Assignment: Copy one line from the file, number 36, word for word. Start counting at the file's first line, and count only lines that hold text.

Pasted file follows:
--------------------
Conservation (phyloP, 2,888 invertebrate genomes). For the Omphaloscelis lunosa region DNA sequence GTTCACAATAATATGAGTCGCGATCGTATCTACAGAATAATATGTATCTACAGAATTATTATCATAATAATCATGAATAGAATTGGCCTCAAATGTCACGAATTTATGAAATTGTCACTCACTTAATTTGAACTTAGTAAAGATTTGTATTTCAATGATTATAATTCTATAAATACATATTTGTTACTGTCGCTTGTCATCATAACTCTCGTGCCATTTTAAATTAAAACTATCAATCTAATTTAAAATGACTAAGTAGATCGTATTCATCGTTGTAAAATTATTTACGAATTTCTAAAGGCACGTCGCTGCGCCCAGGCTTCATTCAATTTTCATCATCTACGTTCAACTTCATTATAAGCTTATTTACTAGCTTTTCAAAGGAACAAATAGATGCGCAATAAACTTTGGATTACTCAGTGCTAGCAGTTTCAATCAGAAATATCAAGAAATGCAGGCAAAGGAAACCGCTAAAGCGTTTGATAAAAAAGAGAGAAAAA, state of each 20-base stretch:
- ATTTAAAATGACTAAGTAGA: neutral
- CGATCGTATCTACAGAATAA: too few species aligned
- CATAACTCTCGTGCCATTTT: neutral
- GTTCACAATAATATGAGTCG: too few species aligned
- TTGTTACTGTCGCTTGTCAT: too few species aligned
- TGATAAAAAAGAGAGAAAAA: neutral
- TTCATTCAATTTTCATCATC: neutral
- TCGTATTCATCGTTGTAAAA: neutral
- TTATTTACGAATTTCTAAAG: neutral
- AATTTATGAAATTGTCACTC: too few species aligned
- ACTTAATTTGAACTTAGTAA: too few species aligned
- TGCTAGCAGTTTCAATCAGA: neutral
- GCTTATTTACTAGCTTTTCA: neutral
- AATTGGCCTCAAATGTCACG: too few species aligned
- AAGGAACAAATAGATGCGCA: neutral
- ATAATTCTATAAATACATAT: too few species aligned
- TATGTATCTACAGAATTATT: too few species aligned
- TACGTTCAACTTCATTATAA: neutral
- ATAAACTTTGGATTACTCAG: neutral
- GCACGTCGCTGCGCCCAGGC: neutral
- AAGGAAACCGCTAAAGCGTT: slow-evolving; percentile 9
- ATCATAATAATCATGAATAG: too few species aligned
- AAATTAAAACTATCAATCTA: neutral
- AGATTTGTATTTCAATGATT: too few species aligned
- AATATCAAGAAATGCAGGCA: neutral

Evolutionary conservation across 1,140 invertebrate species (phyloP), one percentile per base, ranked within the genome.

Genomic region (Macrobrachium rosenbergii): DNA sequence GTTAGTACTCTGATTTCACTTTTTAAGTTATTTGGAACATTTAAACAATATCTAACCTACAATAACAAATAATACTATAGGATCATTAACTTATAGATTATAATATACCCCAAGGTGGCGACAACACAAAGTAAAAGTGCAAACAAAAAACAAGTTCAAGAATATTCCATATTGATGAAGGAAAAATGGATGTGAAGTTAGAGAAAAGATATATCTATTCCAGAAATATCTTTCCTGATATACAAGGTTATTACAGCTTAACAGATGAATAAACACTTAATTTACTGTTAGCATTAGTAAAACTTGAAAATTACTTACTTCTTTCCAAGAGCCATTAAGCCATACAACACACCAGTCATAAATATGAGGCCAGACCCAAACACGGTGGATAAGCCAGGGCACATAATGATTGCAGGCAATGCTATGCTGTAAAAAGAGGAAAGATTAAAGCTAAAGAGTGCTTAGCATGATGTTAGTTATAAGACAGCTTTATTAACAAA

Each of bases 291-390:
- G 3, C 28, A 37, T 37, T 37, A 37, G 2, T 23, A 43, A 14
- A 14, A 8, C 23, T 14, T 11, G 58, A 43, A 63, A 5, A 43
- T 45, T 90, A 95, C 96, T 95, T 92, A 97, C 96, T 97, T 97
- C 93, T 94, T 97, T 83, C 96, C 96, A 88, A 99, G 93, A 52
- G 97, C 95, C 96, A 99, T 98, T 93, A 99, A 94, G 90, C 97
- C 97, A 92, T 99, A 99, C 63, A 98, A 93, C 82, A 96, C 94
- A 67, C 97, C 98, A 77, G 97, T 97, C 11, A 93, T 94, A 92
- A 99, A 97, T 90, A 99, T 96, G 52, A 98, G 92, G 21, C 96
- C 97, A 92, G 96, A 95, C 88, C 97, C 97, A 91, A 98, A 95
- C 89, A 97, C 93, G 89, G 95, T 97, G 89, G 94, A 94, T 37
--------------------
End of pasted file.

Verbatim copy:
- A 67, C 97, C 98, A 77, G 97, T 97, C 11, A 93, T 94, A 92